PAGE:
Whether an exchange student studying for a year or a tourist visiting for a few weeks, one of the first things about Chinese culture that foreigners dive into is the food. China is known around the world for its cuisine, and many countries have their own versions of Chinese food. However, nothing compares to the authentic dishes found along the local streets of China. Each region and province has made its own special contribution to the collection of Chinese cuisines, and the city of Xi’an is no exception.
For Westerners, navigating through this new world—exciting as it is—can also be challenging. Even on the days when you really want a taste of food from home, I encourage you to constantly try new foods and restaurants. Be a food explorer!
I’ve lived in Xi’an for nearly four months now, and to get you started on your new exploration, I want to take you on a short tour of some of the local foods and my own favorite snacks found in this beautiful city!
Cold Noodles (liángpí)
This dish originated in the Shaanxi province, near what is now Hangzhou. As one local legend tells it, during Emperor Qin Shi Huang’s reign, the farmers were commanded to pay a grain tax to the government. One year, the wheat crop was excellent, but the rice crop was not. People shuddered with fear as they approached the ruler with their meager offerings. Luckily, one enterprising man named Li Shier mashed up his rice, spread it into a thin layer and steamed it, creating sheets of rice that were cut into noodles. Li Shier gave this creation to the emperor, and, to Li Shier’s surprise, everyone escaped punishment.
The first time I tried liángpí, I was surprised to find that it was served cold. This is the signature of the dish. While some varieties use rice flour, in Xi’an it is normally made with wheat. The dish consists of noodles with garlic, chili oil, sugar, vinegar, sesame oil, cucumber and bean sprouts. I would describe the taste as simultaneously chewy and crunchy, as well as being hot and sour. Eating liángpí is truly an adventure of the tastebuds!
Chinese Hamburger (ròujiāmó)
The conveniently packaged sandwich is a must-have for any hungry foreigner in Xi’an. During the Warring States Period of China, a special preparation of pork was invented in what is now Korea, and the recipe was later spread to present-day Xi’an. To prepare the fatty pork meat, they used top-grade rib meat and cooked it in a soup with more than 20 kinds of seasonings, such as salt, ginger, onion, wolfberry, and cinnamon. The red pork is juicy, soft, and not too greasy. The meat was combined with mó, a bread that is a staple to Shaanxi locals, and behold, the famous “Chinese Hamburger” was born.
My first impression of this hamburger was that it tastes nothing like a hamburger, but more so resembles a pulled pork sandwich and its flavor. I instantly fell in love with the rich flavor and amazing texture. When I want a food that doesn’t require chopsticks or a fork, my go-to is ròujiāmó. It’s always good, readily available, and cheap!
Steamed Dumpling (bāozi)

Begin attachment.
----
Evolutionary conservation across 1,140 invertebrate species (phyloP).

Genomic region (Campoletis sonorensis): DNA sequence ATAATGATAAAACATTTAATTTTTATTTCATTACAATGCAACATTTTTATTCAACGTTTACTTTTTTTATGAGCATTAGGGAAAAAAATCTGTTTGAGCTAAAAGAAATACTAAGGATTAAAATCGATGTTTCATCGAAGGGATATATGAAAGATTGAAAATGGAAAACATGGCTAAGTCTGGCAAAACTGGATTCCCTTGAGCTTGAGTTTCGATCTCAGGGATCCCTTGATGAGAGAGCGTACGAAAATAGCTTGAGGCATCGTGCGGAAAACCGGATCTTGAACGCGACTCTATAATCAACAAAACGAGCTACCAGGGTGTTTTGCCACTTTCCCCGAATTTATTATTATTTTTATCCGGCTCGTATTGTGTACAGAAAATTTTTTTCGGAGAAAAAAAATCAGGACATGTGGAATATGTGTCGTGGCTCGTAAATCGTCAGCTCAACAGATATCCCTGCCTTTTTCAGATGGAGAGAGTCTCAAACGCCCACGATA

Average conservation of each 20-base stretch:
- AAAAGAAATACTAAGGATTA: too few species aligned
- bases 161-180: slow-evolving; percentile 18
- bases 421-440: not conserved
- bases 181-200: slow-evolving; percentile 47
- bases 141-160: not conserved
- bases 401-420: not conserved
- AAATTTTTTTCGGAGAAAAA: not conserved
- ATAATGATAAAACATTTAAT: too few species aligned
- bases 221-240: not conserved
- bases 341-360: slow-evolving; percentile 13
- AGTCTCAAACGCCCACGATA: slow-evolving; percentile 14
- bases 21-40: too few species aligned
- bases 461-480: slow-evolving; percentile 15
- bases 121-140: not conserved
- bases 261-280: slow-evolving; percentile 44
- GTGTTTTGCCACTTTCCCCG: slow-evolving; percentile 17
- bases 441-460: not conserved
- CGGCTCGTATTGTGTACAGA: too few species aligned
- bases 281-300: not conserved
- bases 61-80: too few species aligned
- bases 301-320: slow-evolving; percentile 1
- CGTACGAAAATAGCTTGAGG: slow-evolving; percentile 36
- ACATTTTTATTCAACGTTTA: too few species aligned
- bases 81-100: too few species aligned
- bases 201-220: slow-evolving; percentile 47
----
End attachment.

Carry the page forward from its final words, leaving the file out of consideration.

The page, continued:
Bāozi is widespread across China. According to legend, it was invented by Chinese military strategist Zhuge Liang during the Three Kingdoms Period. This crowd favorite is a version of mántou, or steamed bun, which is also said to have been invented by Zhuge Liang.
The classic Chinese snack comes in a variety of sizes and a huge number of flavors and fillings. My favorite fillings are the beef and pork. The beef bāozi usually includes clear rice noodles inside, while the pork is more like a big meatball in the middle. There are also many vegetarian options.
I usually eat these tasty treats in the morning, as they are fresh, cheap, and fast to pick up. However, they are served at all times of the day. I encourage trying all of the different varieties and going to lots of restaurants to find your favorite!
Ice Peak (bīngfēng)
Bīngfēng, meaning “ice peak,” is a soda made here in the Shaanxi province. It’s a crowd favorite for students coming to study in this city and can really add a refreshing fizz to any meal—especially when trying something that’s a little too spicy. You could compare its taste to the Fanta or Sunkist orange sodas, with a slightly more “mandarine orange” flavor. Sold for two or three RMB, you can’t beat the price.
Naan Bread (náng)
Not to be confused with the Indian bread of the same name, this bread is made by the Muslim people of China and is a truly different experience from the usual Chinese food. Originating in the West, it was brought to Xi’an during the time of the Silk Road by nomadic traders from the Middle East. The local flatbread has a semi-sweet glaze, is topped with poppy seeds, and is baked to a light brown color on the outside. The bread is usually eaten with other dishes, such as dàpánjī. When you see someone selling náng, do yourself a favor and pick some up! You might just be surprised at the fresh taste.
Xi’an is host to a multitude of great foods, and I wish I had time to talk about all of them. Still, I hope this little window into the local cuisine makes you hungry to try something new, and I hope you decide to come to Xi’an yourself and enjoy what this city has to offer!
— David, Student